A group of about 80 nonprofit and public nursing homes throughout New York are suing Gov. Kathy Hochul and other state officials over new minimum staffing and spending requirements.
In a complaint filed this week, the homes, led by the nursing home advocacy group LeadingAge New York, asked a State Supreme Court judge in Albany to issue a temporary restraining order blocking the mandates, which took effect April 1st.
The rules are intended to keep patients safe, but the nursing homes claim that the staffing requirements will only make it harder for them to operate by issuing penalties for standards they cannot meet.
One of the mandates, signed into law by former Gov. Andrew Cuomo last June, requires nursing homes to hire enough staff to provide each patient with an average of three and a half hours of clinical care per day. Other reforms included in last year’s budget require nursing homes to spend at least 70% of their revenue on direct patient care and at least 40% on staff that provide that care, while capping profits at 5%.
A separate group of 250 nursing homes already sued the state in December over the profit cap, calling the rule unconstitutional. The state is next scheduled to respond in that case in October.
Both sets of rules were supposed to take effect on January 1st, but Hochul postponed enforcement for months, saying there was a statewide health care staffing shortage. When she finally allowed the rules to take effect in early April, the move was celebrated by health care labor groups that have fought for minimum staffing standards for years.
But Jim Clyne, president and CEO of LeadingAge New York, called the move “arbitrary,” saying the staffing shortage is ongoing. “The vast majority of our members cannot meet the 3.5-hour requirement,” Clyne told Gothamist.
Nursing homes must report their current staffing and spending levels but will not be evaluated on compliance until data is released by the U.S. Centers for Medicare and Medicaid Services later this year. After that, they can be fined up to $2,000 per day by state health officials for non-compliance.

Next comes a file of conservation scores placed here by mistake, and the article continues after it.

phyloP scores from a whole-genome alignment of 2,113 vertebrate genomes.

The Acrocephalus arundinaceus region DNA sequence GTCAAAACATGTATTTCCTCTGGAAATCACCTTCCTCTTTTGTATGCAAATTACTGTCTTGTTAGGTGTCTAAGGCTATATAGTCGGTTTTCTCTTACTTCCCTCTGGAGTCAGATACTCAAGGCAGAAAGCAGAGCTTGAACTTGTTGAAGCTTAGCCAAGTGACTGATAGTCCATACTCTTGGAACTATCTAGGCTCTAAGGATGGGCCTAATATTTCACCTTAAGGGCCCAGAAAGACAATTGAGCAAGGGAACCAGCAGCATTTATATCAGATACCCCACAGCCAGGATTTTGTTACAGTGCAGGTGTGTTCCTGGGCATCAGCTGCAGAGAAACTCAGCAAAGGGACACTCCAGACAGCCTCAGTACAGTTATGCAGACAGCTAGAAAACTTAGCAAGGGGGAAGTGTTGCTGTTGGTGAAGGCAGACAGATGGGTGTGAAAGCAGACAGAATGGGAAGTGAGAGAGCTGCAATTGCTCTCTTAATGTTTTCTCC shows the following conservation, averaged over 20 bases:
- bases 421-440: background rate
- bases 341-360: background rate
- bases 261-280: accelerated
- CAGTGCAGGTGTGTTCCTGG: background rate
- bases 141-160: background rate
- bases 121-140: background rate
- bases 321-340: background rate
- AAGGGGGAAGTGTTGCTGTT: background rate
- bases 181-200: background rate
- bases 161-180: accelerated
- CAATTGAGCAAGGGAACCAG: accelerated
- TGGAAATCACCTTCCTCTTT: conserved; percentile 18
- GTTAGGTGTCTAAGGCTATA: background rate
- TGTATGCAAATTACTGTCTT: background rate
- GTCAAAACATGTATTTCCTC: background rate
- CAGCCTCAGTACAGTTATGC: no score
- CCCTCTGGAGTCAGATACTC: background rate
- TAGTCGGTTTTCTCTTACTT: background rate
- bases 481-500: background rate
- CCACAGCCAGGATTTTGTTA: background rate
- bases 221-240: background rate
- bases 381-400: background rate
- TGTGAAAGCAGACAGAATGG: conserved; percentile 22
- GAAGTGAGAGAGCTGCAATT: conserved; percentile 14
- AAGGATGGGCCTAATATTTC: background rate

The complaint claims that the staffing rules will result in a vicious cycle once fines are implemented by “depleting [nursing homes] of funds needed to recruit and retain staff.”
Consumer advocates, meanwhile, have argued New York’s staffing requirements passed last year don’t go far enough. A 2001 study conducted by the U.S. Centers for Medicare and Medicaid Services concluded that nursing homes should provide at least 4.1 hours of clinical care per resident on a daily basis in order to keep them safe.
“It is disappointing that instead of working with the union to figure out how we actually improve recruitment and retention, nursing homes have instead decided to put their energy into blocking the law,” said Dennis Short, senior policy analyst for the health care union 1199SEIU. Short added that insufficient staffing also contributes to high turnover rates in nursing homes.
Clyne said most LeadingAge members are in compliance with the spending requirements the state put out. But the complaint filed this week still says the rules are potentially harmful because they discount the need to invest in capital improvements that could also benefit residents.
Asked for comment on the lawsuit, a spokesperson for the state Department of Health, which is also named as a defendant along with the state health commissioner, said “The Department does not comment on pending litigation.”
A court appearance for the case is scheduled for June 10th.